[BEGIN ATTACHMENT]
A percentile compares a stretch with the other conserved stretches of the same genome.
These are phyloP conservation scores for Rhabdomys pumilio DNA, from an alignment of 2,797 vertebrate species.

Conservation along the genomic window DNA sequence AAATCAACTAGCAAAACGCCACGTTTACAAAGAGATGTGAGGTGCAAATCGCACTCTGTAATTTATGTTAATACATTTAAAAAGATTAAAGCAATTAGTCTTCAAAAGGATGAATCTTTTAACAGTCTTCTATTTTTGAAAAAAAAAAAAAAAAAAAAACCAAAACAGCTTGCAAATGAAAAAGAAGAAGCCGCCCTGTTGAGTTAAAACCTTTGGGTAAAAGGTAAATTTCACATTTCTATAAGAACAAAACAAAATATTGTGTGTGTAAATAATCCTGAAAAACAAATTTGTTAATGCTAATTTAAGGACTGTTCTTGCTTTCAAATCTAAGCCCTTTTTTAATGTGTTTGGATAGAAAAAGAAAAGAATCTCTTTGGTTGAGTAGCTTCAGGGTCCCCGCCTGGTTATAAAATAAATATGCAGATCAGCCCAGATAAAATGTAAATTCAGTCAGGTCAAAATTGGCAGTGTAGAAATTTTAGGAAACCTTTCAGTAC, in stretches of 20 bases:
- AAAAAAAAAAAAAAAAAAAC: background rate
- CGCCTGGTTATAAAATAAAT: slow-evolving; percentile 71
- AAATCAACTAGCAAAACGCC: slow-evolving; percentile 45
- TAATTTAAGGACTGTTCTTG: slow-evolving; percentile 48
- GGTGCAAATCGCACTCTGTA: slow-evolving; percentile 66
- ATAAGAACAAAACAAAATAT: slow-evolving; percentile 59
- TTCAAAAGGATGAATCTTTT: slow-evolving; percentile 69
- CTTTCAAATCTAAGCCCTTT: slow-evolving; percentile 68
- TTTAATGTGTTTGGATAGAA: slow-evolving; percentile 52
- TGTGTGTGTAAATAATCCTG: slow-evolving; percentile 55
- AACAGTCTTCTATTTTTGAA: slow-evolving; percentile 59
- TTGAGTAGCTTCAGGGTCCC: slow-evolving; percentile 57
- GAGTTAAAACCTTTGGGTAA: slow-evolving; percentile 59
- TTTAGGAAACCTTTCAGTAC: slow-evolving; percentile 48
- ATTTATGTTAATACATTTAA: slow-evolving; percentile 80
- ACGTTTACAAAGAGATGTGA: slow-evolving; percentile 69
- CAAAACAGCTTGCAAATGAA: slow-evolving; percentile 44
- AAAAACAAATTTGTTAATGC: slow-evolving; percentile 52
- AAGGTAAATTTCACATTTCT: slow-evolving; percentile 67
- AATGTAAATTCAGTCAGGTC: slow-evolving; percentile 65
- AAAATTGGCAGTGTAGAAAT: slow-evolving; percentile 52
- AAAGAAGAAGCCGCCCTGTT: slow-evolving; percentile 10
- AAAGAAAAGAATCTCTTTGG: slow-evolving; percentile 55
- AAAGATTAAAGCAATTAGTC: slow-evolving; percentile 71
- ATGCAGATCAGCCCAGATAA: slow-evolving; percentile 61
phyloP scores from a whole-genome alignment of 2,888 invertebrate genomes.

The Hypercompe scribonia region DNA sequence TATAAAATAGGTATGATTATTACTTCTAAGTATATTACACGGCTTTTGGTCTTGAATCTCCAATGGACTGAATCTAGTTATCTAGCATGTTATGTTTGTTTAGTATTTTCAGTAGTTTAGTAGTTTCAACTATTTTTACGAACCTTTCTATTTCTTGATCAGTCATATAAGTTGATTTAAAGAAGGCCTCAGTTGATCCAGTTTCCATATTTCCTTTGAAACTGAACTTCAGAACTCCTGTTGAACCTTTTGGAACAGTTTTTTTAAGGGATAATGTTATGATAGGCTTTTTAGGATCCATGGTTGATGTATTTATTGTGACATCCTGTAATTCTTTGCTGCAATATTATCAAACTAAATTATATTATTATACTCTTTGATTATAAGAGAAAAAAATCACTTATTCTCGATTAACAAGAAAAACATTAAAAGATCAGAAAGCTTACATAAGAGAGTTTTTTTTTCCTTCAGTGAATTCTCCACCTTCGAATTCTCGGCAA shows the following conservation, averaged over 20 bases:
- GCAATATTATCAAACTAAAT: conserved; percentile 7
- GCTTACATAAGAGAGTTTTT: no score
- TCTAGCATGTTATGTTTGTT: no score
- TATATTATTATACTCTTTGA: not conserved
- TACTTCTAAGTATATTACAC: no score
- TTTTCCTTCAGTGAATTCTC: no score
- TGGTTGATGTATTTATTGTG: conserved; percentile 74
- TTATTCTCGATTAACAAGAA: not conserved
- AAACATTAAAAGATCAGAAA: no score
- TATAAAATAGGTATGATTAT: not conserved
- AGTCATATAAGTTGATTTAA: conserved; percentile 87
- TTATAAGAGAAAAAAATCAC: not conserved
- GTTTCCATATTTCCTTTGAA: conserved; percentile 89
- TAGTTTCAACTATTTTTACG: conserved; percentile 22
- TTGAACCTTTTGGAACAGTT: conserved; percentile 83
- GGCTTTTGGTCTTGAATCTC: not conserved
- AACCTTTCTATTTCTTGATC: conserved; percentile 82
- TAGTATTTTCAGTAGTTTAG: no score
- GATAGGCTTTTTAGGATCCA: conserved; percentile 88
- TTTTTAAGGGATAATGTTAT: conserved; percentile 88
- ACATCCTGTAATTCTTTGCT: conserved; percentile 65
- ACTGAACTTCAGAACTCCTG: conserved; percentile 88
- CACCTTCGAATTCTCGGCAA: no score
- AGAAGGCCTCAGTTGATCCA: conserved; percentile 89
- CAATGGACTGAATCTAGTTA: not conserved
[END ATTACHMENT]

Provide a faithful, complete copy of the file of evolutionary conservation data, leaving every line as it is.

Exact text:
A percentile compares a stretch with the other conserved stretches of the same genome.
These are phyloP conservation scores for Rhabdomys pumilio DNA, from an alignment of 2,797 vertebrate species.

Conservation along the genomic window DNA sequence AAATCAACTAGCAAAACGCCACGTTTACAAAGAGATGTGAGGTGCAAATCGCACTCTGTAATTTATGTTAATACATTTAAAAAGATTAAAGCAATTAGTCTTCAAAAGGATGAATCTTTTAACAGTCTTCTATTTTTGAAAAAAAAAAAAAAAAAAAAACCAAAACAGCTTGCAAATGAAAAAGAAGAAGCCGCCCTGTTGAGTTAAAACCTTTGGGTAAAAGGTAAATTTCACATTTCTATAAGAACAAAACAAAATATTGTGTGTGTAAATAATCCTGAAAAACAAATTTGTTAATGCTAATTTAAGGACTGTTCTTGCTTTCAAATCTAAGCCCTTTTTTAATGTGTTTGGATAGAAAAAGAAAAGAATCTCTTTGGTTGAGTAGCTTCAGGGTCCCCGCCTGGTTATAAAATAAATATGCAGATCAGCCCAGATAAAATGTAAATTCAGTCAGGTCAAAATTGGCAGTGTAGAAATTTTAGGAAACCTTTCAGTAC, in stretches of 20 bases:
- AAAAAAAAAAAAAAAAAAAC: background rate
- CGCCTGGTTATAAAATAAAT: slow-evolving; percentile 71
- AAATCAACTAGCAAAACGCC: slow-evolving; percentile 45
- TAATTTAAGGACTGTTCTTG: slow-evolving; percentile 48
- GGTGCAAATCGCACTCTGTA: slow-evolving; percentile 66
- ATAAGAACAAAACAAAATAT: slow-evolving; percentile 59
- TTCAAAAGGATGAATCTTTT: slow-evolving; percentile 69
- CTTTCAAATCTAAGCCCTTT: slow-evolving; percentile 68
- TTTAATGTGTTTGGATAGAA: slow-evolving; percentile 52
- TGTGTGTGTAAATAATCCTG: slow-evolving; percentile 55
- AACAGTCTTCTATTTTTGAA: slow-evolving; percentile 59
- TTGAGTAGCTTCAGGGTCCC: slow-evolving; percentile 57
- GAGTTAAAACCTTTGGGTAA: slow-evolving; percentile 59
- TTTAGGAAACCTTTCAGTAC: slow-evolving; percentile 48
- ATTTATGTTAATACATTTAA: slow-evolving; percentile 80
- ACGTTTACAAAGAGATGTGA: slow-evolving; percentile 69
- CAAAACAGCTTGCAAATGAA: slow-evolving; percentile 44
- AAAAACAAATTTGTTAATGC: slow-evolving; percentile 52
- AAGGTAAATTTCACATTTCT: slow-evolving; percentile 67
- AATGTAAATTCAGTCAGGTC: slow-evolving; percentile 65
- AAAATTGGCAGTGTAGAAAT: slow-evolving; percentile 52
- AAAGAAGAAGCCGCCCTGTT: slow-evolving; percentile 10
- AAAGAAAAGAATCTCTTTGG: slow-evolving; percentile 55
- AAAGATTAAAGCAATTAGTC: slow-evolving; percentile 71
- ATGCAGATCAGCCCAGATAA: slow-evolving; percentile 61
phyloP scores from a whole-genome alignment of 2,888 invertebrate genomes.

The Hypercompe scribonia region DNA sequence TATAAAATAGGTATGATTATTACTTCTAAGTATATTACACGGCTTTTGGTCTTGAATCTCCAATGGACTGAATCTAGTTATCTAGCATGTTATGTTTGTTTAGTATTTTCAGTAGTTTAGTAGTTTCAACTATTTTTACGAACCTTTCTATTTCTTGATCAGTCATATAAGTTGATTTAAAGAAGGCCTCAGTTGATCCAGTTTCCATATTTCCTTTGAAACTGAACTTCAGAACTCCTGTTGAACCTTTTGGAACAGTTTTTTTAAGGGATAATGTTATGATAGGCTTTTTAGGATCCATGGTTGATGTATTTATTGTGACATCCTGTAATTCTTTGCTGCAATATTATCAAACTAAATTATATTATTATACTCTTTGATTATAAGAGAAAAAAATCACTTATTCTCGATTAACAAGAAAAACATTAAAAGATCAGAAAGCTTACATAAGAGAGTTTTTTTTTCCTTCAGTGAATTCTCCACCTTCGAATTCTCGGCAA shows the following conservation, averaged over 20 bases:
- GCAATATTATCAAACTAAAT: conserved; percentile 7
- GCTTACATAAGAGAGTTTTT: no score
- TCTAGCATGTTATGTTTGTT: no score
- TATATTATTATACTCTTTGA: not conserved
- TACTTCTAAGTATATTACAC: no score
- TTTTCCTTCAGTGAATTCTC: no score
- TGGTTGATGTATTTATTGTG: conserved; percentile 74
- TTATTCTCGATTAACAAGAA: not conserved
- AAACATTAAAAGATCAGAAA: no score
- TATAAAATAGGTATGATTAT: not conserved
- AGTCATATAAGTTGATTTAA: conserved; percentile 87
- TTATAAGAGAAAAAAATCAC: not conserved
- GTTTCCATATTTCCTTTGAA: conserved; percentile 89
- TAGTTTCAACTATTTTTACG: conserved; percentile 22
- TTGAACCTTTTGGAACAGTT: conserved; percentile 83
- GGCTTTTGGTCTTGAATCTC: not conserved
- AACCTTTCTATTTCTTGATC: conserved; percentile 82
- TAGTATTTTCAGTAGTTTAG: no score
- GATAGGCTTTTTAGGATCCA: conserved; percentile 88
- TTTTTAAGGGATAATGTTAT: conserved; percentile 88
- ACATCCTGTAATTCTTTGCT: conserved; percentile 65
- ACTGAACTTCAGAACTCCTG: conserved; percentile 88
- CACCTTCGAATTCTCGGCAA: no score
- AGAAGGCCTCAGTTGATCCA: conserved; percentile 89
- CAATGGACTGAATCTAGTTA: not conserved